In addition to punishing refugees for not passing language exams, the Austrian government has proposed immediately deporting refugees in training and educational classes who are not approved for asylum back to their “home country”. This could impact up to two-thirds of the 1,043 asylum seekers in training in Austria. This policy is counterintuitive for Austria, and it is a thinly veiled ploy by the government to get rid of refugees. To begin, the people in training will go into industries that have worker shortages, which is a large problem for the Austrian economy currently. Many Austrians who work in these industries have had “very positive experiences with young refugees in training or education,” thus causing them to oppose this policy. From an economic standpoint, Austria would lose approximately €100,000 per deported asylum seeker. As stated earlier, the Austrian government is cutting language classes and welfare benefits to save money, but deporting refugees in training would completely counteract those economic gains.
One of the most provocative policies that the state government of Landrat (lower Austria) has created is the so called “Ten Commandments” for refugees to follow. In the proposed policy, migrants have to:
- “Learn German
- Adhere to Austrian laws
- Adopt “Austrian values” and raise children in accordance with them;
- Resolve conflicts nonviolently
- Respect religious freedom
- Prevent unnecessary suffering to animals
- Show gratitude to Austria”
This policy was created by Gottfried Waldhäusl, who belongs to the FPÖ and is known for tough migration stances. According to Welt, “he had a refugee shelter built in Drasenhofen near the Czech border for young “notorious troublemakers,” and young people could not leave without a security guard. The proposed “Ten Commandments” show that the Austrian government wants to pursue a path of assimilation as opposed to integration for refugees, which could lead to trouble in the future. Although it is important to learn the language and cultural values of a new country, forcing asylum seekers to completely abandon their home traditions in order to “adopt Austrian values and raise their children in accordance with them” will prove unpopular and ineffective in the long run. Rather than letting these people come to terms with these large changes in life on their own, this policy will create resentment towards the Austrian government. As Viet Thanh Nguyen has written, refugees should not have to be grateful to a host country, because generally host countries are partially the reason they become refugees, due to their foreign policy influence. While Austria did not directly influence the Syrian Civil War, the effects of colonialism are long lasting and not forgotten. In the mildest case, this proposed policy will create resentment in refugee communities towards the Austrian government. On the other side of the spectrum, attempting to enforce a policy rooted in xenophobia that is very subjective could prove disastrous for refugees and migrants living in Austria.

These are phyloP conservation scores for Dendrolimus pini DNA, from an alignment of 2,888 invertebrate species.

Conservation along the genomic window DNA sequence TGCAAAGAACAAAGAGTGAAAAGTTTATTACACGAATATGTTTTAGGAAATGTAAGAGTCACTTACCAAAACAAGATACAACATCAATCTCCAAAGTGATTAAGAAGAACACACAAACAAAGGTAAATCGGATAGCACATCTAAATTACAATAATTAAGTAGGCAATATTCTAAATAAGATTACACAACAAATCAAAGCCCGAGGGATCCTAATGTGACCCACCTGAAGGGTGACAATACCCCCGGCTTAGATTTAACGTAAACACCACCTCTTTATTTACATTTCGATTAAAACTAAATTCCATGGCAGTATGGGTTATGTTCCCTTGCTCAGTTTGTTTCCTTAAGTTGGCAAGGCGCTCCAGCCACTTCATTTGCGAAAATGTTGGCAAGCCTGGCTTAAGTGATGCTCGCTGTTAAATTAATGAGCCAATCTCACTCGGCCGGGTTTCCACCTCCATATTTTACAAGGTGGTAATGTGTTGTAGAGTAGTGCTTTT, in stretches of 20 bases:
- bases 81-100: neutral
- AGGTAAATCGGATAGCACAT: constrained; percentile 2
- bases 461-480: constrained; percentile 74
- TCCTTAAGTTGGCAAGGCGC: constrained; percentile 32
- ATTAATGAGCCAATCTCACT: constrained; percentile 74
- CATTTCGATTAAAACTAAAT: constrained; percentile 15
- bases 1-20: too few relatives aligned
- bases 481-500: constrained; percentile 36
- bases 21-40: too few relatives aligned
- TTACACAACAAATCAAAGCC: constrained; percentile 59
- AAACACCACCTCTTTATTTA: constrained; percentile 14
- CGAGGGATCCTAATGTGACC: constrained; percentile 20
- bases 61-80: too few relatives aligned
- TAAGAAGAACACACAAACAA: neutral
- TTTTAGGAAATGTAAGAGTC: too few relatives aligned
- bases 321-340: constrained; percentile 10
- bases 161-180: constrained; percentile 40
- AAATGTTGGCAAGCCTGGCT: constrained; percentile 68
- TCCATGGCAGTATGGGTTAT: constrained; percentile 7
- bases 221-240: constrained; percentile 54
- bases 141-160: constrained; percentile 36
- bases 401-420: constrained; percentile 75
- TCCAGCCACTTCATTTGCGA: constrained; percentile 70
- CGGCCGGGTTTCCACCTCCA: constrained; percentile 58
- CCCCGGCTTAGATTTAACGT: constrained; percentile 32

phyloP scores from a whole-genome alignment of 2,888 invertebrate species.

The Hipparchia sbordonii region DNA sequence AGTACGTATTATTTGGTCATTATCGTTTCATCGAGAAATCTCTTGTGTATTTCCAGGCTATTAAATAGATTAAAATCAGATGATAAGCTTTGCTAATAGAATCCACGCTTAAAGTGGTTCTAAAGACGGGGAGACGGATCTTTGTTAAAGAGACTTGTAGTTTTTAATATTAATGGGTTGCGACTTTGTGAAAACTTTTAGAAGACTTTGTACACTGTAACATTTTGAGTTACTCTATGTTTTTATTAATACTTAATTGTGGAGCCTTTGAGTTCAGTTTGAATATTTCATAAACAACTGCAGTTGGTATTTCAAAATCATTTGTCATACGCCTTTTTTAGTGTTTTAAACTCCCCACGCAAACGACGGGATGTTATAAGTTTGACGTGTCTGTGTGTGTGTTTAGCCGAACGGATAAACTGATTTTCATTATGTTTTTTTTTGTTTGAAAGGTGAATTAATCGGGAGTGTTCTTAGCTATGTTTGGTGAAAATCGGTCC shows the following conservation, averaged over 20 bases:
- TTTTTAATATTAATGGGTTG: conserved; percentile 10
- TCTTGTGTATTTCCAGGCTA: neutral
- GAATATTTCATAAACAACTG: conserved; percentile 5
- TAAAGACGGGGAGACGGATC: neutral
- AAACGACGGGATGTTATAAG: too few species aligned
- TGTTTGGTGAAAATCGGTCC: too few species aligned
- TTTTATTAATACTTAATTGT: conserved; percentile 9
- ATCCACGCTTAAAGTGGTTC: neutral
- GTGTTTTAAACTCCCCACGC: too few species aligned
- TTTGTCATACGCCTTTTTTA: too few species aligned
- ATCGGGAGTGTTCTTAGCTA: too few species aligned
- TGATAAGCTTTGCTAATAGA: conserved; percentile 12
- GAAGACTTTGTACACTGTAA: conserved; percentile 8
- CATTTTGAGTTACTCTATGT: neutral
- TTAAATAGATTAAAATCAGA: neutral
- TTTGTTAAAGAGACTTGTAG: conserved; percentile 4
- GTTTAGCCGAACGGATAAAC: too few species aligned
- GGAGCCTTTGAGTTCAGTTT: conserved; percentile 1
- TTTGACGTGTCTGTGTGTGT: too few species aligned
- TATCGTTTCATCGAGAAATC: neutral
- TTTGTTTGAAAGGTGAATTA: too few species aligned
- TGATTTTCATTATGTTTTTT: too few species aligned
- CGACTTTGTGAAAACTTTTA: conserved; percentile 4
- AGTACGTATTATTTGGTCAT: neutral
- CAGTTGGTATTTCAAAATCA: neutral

Media Influence in Austria:
While government stances on issues is important to how public opinion is formed, so is media coverage as well. The Austrian media has played a large role in swaying public opinion during the 2015 refugee crisis, with media outlets and journalists acting as gatekeepers for public knowledge. According to Natascha Zeitel-Bank, “In the year 2015, no topic dominated the political and media landscape more than the refugee situation. It divided the opinion of the entire population in favour of or against the welcoming of refugees. The way the media presented this topic may have contributed to reinforcing and promoting prejudice or to expanding solidarity and support.” In her study, Zeitel-Bank looked at the Austrian Press Council’s ethics violation cases, and found that around 90% of violations were committed by tabloids like Kronen Zeitung, Österreich, and Heute on negative coverage of refugees and asylum seekers. When looking at specific articles, it can be observed that reports on crime use negative tones more frequently when a non-Austrian nationality is mentioned, whereas nationality generally is not mentioned for Austrian committed crimes, which “reinforces the impression that nationality might be a reason or motive for crime.” This style of reporting has a large impact on public opinion, because it can create unconscious and conscious biases within the mind about certain groups of people, in this case refugees. Moreover, the government can then take the so called “popular opinion” and base policy decision off it, leading to harsher policies for refugees. Media influence plays a large role in the refugee discourse within Austria, for better or worse.
Since the rightwards shift to conservatism from the 2015 refugee crisis, it is safe to conclude that the Austrian government has deliberately attempted to create policies that leave refugees in constant confusion about whether they will ultimately be allowed to stay in Austria. Whether it is reducing language classes, challenging the EU with unconstitutional laws, or imposing assimilatory “commandments” on refugees, the Austrian government has clearly diverged from the Willkommenskultur shown in early 2015. Moving forward, it will be up to the Austrian people to fight for the fair treatment of refugees within their society, through protests, elections, and more. Since refugees and migrants will never just disappear to the margins of society, it is important that the Austrian government starts to treat them as they would treat their own citizens.